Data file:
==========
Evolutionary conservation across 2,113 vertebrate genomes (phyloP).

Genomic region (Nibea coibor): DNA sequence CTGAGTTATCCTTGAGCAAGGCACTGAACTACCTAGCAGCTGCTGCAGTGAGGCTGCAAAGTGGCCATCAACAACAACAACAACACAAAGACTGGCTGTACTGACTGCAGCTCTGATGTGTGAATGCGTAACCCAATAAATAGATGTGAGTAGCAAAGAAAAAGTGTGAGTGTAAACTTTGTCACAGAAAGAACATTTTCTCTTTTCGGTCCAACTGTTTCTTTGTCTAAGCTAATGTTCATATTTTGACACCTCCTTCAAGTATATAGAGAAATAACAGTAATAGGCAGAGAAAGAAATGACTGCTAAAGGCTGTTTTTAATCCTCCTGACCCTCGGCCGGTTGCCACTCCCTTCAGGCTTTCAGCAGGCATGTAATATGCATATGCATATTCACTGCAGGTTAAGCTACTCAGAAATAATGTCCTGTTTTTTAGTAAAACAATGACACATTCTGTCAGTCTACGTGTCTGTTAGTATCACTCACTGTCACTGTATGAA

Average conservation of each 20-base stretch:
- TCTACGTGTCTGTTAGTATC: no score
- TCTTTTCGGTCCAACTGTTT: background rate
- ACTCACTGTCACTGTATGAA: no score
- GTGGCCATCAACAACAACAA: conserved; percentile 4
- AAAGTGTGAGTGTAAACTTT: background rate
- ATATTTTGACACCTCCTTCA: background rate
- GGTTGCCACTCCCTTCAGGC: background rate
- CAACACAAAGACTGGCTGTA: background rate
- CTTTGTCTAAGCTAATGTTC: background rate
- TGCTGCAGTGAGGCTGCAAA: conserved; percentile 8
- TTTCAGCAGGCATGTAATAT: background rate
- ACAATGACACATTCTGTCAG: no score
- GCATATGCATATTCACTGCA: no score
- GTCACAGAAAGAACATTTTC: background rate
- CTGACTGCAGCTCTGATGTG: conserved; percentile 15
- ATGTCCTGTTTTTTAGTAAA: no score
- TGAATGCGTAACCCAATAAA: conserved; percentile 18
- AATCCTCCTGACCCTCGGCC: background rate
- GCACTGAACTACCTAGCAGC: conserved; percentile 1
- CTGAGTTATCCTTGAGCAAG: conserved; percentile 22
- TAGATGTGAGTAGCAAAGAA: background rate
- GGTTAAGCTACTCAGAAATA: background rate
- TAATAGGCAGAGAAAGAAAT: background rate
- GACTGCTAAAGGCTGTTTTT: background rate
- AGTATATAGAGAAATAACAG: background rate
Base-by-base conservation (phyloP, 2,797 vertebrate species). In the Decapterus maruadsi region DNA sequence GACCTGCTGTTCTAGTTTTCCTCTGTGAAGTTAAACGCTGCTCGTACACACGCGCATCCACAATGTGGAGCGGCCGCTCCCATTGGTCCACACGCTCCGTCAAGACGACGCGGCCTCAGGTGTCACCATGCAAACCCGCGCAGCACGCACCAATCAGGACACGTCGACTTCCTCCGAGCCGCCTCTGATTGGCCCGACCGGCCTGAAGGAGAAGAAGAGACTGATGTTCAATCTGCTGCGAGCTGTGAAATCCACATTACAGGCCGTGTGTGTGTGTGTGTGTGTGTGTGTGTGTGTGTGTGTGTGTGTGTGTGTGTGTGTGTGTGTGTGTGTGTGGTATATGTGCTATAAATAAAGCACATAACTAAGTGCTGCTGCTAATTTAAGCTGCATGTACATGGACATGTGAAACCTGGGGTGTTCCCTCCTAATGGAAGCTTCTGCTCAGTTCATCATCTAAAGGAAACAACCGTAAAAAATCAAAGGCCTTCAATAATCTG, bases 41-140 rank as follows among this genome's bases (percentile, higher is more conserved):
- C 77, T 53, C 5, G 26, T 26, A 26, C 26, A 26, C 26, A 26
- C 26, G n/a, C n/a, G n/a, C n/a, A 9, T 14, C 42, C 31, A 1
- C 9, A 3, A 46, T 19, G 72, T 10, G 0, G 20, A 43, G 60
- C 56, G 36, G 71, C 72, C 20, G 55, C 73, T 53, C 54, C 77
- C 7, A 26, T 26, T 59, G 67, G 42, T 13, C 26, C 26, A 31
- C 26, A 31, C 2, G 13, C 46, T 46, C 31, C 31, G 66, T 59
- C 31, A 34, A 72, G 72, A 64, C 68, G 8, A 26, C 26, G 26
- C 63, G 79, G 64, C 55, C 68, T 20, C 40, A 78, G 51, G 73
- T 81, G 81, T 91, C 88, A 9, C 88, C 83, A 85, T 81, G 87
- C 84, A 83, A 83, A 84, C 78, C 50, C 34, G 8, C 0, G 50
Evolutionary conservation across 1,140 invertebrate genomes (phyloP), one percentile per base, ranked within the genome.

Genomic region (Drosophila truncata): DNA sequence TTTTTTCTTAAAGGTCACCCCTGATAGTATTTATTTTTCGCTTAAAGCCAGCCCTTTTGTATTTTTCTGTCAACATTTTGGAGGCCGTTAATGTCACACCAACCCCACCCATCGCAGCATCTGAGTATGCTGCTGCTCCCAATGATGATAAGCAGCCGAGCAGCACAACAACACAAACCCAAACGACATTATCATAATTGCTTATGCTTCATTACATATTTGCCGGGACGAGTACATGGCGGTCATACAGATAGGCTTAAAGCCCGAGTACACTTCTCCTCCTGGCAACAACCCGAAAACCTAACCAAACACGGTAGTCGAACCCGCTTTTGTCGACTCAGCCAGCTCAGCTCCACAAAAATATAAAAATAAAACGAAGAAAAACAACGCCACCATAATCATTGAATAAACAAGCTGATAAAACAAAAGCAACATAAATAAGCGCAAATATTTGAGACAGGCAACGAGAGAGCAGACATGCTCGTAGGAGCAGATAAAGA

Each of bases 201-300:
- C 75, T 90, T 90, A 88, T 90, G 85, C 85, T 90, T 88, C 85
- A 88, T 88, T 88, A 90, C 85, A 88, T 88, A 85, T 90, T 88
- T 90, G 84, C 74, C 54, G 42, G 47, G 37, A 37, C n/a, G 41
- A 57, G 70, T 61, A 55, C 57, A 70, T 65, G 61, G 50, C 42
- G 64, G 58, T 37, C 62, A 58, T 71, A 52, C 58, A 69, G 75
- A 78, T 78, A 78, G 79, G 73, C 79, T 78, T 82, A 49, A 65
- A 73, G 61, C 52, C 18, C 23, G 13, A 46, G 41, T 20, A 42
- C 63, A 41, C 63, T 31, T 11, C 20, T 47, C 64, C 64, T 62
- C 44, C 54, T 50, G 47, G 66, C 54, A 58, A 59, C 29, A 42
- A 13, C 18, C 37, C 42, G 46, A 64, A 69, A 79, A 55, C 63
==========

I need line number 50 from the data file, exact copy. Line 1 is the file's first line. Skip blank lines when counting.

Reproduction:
- C 63, A 41, C 63, T 31, T 11, C 20, T 47, C 64, C 64, T 62